There is a term Paola Navone has inserted in her vocabulary: tham ma da.

Which in Thai means simple, ordinary, everyday things. Just like the ones she finds, gathers, selects and files away (if only in her mind), and then shifts into her projects, transforming them into something absolutely extraordinary.

“Tham ma da” is also the title of a new book published by Pointed Leaf Press, with critical texts by Spencer Bailey, presenting the most important works of interior architecture by Navone, as the emblematic subtitle says: “The adventurous interiors of Paola Navone.”

Adventurous – though we could also say spectacular, surprising, astonishing – because the spaces she designs always have the characteristic of amazing and engaging thanks to an unusual use of objects, materials and graphics taken from a very wide range of contexts. Plastic bins, teddy bears, pieces of pottery, artificial flowers, Lego bricks…

Assembled in multiple, almost exaggerated compositions, matched with simple graphic motifs taken off scale, all ingredients of an very creative architectural ‘cuisine’ full of spices and aromas from the world. Depending on the context and the history she finds, she chooses the right mixture.

“Unlike product design, where you have to take the schemes and necessities of industrial production into account, interior design lets you keep a margin of irony and fun. This is what I try to do every time I meet a new client… a new story happens, and I try never to repeat myself. I like to combine things that usually don’t go together, so the project is a sort of game, of curiosity and divertissement.” Some time ago, Paola felt the need to translate this approach into an image.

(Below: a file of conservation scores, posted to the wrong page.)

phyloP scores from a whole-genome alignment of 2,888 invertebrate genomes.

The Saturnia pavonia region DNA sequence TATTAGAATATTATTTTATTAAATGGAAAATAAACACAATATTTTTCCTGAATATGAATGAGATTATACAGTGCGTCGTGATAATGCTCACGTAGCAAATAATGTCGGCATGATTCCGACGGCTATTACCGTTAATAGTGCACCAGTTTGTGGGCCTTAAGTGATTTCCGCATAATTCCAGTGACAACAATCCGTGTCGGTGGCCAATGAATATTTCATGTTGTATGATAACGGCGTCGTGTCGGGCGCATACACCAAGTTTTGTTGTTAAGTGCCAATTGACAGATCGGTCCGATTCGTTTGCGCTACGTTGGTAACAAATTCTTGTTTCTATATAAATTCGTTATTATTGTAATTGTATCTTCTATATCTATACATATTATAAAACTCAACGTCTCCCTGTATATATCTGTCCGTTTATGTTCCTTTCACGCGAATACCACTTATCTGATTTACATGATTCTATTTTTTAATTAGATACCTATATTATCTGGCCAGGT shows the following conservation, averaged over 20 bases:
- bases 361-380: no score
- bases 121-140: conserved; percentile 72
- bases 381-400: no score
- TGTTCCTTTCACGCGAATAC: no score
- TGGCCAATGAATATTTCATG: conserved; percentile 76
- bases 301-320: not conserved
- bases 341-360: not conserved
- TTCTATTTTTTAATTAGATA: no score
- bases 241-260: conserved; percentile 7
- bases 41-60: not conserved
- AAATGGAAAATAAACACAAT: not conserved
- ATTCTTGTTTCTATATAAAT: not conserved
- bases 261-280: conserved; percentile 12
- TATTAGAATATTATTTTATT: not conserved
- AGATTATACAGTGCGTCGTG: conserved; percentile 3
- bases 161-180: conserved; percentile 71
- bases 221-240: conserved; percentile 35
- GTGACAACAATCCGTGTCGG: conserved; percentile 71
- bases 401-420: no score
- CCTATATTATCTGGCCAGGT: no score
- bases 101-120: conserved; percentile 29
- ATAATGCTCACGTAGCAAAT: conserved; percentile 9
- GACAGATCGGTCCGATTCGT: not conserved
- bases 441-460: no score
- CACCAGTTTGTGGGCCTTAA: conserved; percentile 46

The result is the pattern that is now almost her trademark: a simple background of black dots topped by a ‘pixelated’ rose with bright colors but blurry contours, in a game of contrasts that could allude to many oppositions (analog-digital, natural-artificial, geometric-organic…).

An image with a dual visual interpretation and an optical effect, which stands out for its decorative force and expresses the extensive experience of Navone in the design of surfaces. Unlike many of her colleagues, the designer has no problems talking about decoration.

“I began my career in the 1970s, working on laminates and taking part in the Radical movement, which granted the surface of objects the same dignity as the structure. I was born with decoration, and my expressive vocation is based on two dimensional things.” So it should come as no surprise that many projects by Paola Navone come precisely from a pattern.

The latest has to do with an iconic product, the Swatch wristwatch, simple and perfect in its formal identity, born in the 1980s and still the same. A challenge that suited Paola, to reinterpret the image through decorative intervention.

The result is Thammada, a limited collection of 888 watches that plays with colors and graphic contrasts of the pattern-symbol of the designer, this time on a small scale.

“Paola Navone,” says Carlo Giordanetti, creative director of Swatch, “has intervened in keeping with her style, with a brash but also very feminine spirit.

She has personalized the watch with a pattern that is like a virus, and ‘infects’ the objects around it, invading the whole space, as you will see in the installation she has created for the presentation of the collection during Design Week in Milan.

Paola has always worn our watches, selected in keeping with her own precise tastes. When we decided to repeat the successful experience of FuoriSalone 2016, during which we presented the model based on the renewed collaboration with Alessandro Mendini, it seemed natural to ask her to think of something new and special.

Text by Maddalena Padovani